The Veil

The Veil

Genevieve Fitzgerald


The van in the driveway is full and the movers are standing in the hall, waiting for my approval to leave.  I eye the lone box in the middle of the expanse of carpet.  “Just throw that on and you’re set,” I say, anxious to be done with this place I’d kept for six long years alone, waiting for the children to grow up.”

“Just don’t,” my friend says and walks out to the truck with the two men in muscle shirts and back braces.

“Why did you do that?” I ask when he returns.  I know he will have his reasons.

“You said you want to travel lighter.  You’ve been throwing things out for weeks.  But this,” he taps the battered and taped old-fashioned hatbox with the toe of his boot, “it’s still sealed from the last time you moved.”

“It’s not something I want to think about. Besides, it makes me itch.”
“Yet you won’t throw it away.”  He takes out a pocket knife, and I feel sick below my belly button as I hear the tape slashed open.  I squeeze shut my eyes and turn away.

There is a shop at the end of a tiny alley off a narrow stone street where the buildings seem almost to arch like protection over the storefronts below.  We are in front of a large plate-glass window, shaded by a tattered green and blue awning, the old fashioned kind, with a crank.  The intermittent noon sun through the water-colored stripes casts an undersea glow inside.  Not jewels, like Tiffany’s, but rows of bottles, stacked from sill to the top of the pane; dusty and many-hued—aqua, teal, sea-foam old coke bottles, an occasional brown, murky pearlescent white.    We become small and hidden inside, behind the towers of glass.  They muffle the sound of faint music, a melancholy accordion, and I strain to listen, to learn where I am.  Floor-to-ceiling shelves hold myriad boxes, crammed, stacked, sideways, filling every inch of space, exuding a musty odor.  Wordlessly, my friend hands me a tissue.  An ancient oriental apothecary cabinet stands behind the counter, dragon designs on each of the dozens of drawers.  Tiny atomizers, like tear drops, like jewels, scatter across the counter, awaiting some purpose.  One wall holds an assortment, in rainbow order, of buttons.  And there are rows of fabric:  satin, brocades, and lace, on low tables, the bolts standing elbow to elbow like soldiers wedged together for balance, cut edges pulled forward, turned at an angle to expose their design.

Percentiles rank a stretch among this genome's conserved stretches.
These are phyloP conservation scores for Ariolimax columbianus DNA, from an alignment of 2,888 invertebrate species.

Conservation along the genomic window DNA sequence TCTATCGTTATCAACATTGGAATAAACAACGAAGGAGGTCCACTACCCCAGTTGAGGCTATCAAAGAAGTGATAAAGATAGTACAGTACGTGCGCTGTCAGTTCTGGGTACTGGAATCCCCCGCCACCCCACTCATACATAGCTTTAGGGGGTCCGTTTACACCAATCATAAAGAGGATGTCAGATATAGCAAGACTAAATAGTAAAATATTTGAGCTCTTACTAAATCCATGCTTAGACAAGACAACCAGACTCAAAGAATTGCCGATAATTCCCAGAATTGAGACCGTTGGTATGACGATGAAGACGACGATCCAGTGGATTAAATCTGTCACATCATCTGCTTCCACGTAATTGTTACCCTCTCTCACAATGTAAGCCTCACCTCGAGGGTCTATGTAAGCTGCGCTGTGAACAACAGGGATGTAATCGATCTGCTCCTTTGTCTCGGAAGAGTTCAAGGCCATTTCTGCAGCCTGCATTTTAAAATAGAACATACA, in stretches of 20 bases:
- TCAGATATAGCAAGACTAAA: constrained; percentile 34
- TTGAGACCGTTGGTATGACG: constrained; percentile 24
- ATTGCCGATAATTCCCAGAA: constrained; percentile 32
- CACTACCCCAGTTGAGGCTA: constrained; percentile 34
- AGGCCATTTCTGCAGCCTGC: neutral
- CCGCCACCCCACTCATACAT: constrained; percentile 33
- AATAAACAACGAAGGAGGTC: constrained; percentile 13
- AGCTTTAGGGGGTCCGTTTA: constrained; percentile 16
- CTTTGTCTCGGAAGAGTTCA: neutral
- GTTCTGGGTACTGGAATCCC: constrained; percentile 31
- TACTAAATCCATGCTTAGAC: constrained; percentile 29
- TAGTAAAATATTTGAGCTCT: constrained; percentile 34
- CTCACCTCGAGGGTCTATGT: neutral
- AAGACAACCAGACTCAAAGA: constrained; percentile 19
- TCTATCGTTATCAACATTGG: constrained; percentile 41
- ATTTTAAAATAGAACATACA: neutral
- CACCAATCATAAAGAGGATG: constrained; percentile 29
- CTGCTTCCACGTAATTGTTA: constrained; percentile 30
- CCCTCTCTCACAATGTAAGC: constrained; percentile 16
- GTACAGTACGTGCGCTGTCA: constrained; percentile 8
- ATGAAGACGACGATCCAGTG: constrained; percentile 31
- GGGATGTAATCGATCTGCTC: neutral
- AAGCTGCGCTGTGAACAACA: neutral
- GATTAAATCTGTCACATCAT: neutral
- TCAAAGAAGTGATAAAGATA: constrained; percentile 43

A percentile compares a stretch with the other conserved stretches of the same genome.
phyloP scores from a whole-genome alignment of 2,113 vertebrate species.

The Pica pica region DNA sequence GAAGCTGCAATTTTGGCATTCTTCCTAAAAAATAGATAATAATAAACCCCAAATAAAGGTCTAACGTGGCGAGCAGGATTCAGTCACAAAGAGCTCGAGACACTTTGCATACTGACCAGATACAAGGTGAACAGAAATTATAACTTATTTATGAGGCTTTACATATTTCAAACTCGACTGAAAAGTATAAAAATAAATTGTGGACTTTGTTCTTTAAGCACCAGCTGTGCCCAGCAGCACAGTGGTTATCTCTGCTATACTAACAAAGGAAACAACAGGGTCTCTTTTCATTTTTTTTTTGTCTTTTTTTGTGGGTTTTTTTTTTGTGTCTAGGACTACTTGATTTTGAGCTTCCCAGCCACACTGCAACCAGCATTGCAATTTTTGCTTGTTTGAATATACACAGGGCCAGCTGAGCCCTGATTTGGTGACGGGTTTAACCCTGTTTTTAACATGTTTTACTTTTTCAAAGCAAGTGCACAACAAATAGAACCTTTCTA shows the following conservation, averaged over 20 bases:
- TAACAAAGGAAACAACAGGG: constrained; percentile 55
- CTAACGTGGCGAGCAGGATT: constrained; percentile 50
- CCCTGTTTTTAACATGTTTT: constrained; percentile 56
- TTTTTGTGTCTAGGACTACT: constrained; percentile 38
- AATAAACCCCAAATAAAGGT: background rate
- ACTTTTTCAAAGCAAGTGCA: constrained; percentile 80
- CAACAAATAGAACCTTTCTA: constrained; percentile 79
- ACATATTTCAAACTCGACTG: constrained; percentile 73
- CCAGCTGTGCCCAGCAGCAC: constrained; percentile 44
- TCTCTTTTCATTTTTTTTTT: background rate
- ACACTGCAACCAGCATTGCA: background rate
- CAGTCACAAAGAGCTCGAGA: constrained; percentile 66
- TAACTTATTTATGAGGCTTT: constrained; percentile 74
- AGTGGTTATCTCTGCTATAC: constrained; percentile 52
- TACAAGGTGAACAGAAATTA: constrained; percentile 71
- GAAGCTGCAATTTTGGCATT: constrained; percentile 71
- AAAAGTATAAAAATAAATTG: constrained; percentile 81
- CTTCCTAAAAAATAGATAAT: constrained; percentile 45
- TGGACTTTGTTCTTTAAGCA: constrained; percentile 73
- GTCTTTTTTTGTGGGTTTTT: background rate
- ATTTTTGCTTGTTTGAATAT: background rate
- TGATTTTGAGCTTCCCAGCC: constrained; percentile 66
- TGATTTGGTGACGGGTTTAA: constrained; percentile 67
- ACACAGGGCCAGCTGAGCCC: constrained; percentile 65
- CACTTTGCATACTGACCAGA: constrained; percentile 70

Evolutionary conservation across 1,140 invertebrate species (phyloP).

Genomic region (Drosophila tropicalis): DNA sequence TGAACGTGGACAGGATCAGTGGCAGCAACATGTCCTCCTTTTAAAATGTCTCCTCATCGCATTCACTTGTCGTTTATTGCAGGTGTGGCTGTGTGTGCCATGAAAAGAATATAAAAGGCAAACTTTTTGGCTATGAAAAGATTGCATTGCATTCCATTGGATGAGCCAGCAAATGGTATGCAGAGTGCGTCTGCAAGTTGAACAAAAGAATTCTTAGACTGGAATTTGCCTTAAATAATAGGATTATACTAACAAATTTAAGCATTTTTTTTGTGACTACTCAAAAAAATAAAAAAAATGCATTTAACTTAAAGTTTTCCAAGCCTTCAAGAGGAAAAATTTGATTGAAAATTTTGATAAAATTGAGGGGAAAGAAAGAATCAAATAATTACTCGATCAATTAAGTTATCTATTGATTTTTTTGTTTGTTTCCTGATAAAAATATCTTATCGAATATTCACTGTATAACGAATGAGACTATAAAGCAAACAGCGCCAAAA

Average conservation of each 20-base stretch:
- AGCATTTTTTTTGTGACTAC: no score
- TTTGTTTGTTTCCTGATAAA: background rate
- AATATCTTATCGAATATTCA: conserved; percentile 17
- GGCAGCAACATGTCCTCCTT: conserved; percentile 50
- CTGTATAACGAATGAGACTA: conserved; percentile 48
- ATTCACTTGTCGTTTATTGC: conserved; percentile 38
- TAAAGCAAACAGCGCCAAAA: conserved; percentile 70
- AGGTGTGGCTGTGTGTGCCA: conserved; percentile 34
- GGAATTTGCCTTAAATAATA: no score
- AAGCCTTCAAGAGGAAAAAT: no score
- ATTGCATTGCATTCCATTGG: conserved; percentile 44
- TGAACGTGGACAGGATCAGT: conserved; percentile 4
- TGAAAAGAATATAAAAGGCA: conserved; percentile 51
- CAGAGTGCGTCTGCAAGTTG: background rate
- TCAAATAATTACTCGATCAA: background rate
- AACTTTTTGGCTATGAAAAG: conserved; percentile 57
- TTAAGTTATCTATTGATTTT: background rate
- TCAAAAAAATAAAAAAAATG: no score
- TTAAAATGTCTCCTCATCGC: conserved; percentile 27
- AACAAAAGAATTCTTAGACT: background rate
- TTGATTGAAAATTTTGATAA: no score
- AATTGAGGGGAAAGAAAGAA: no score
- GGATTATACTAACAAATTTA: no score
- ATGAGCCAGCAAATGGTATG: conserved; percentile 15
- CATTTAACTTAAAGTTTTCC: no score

There is a tinkle of bells as the door opens and someone comes in.  He studies the window, casting its bottle-glow into the shop, does not see us, but my shoulders tense anyway.  He unfolds a piece of paper in his hand and reads, “675 Rue Saint Jacques.” I’ve known the tweed coat and the brown gloves and deep voice all of my life, and realize it’s February, years ago, and this is France.

“Bon-jour?”  His accent shouts American.  “Je suis looking for le material.”

“Pardonne?” comes a raspy voice from behind a curtain that covers an opening beside the counter with its bottle project in progress.  A tiny, stooped man with round, thick glasses pushed to the tip of his nose, sticks his head through, and the rustling of the curtain sends thousands of tiny specks into the sunbeam that comes from over my shoulder and into the store.  Tiny worlds that hang and float on the path to the heavens.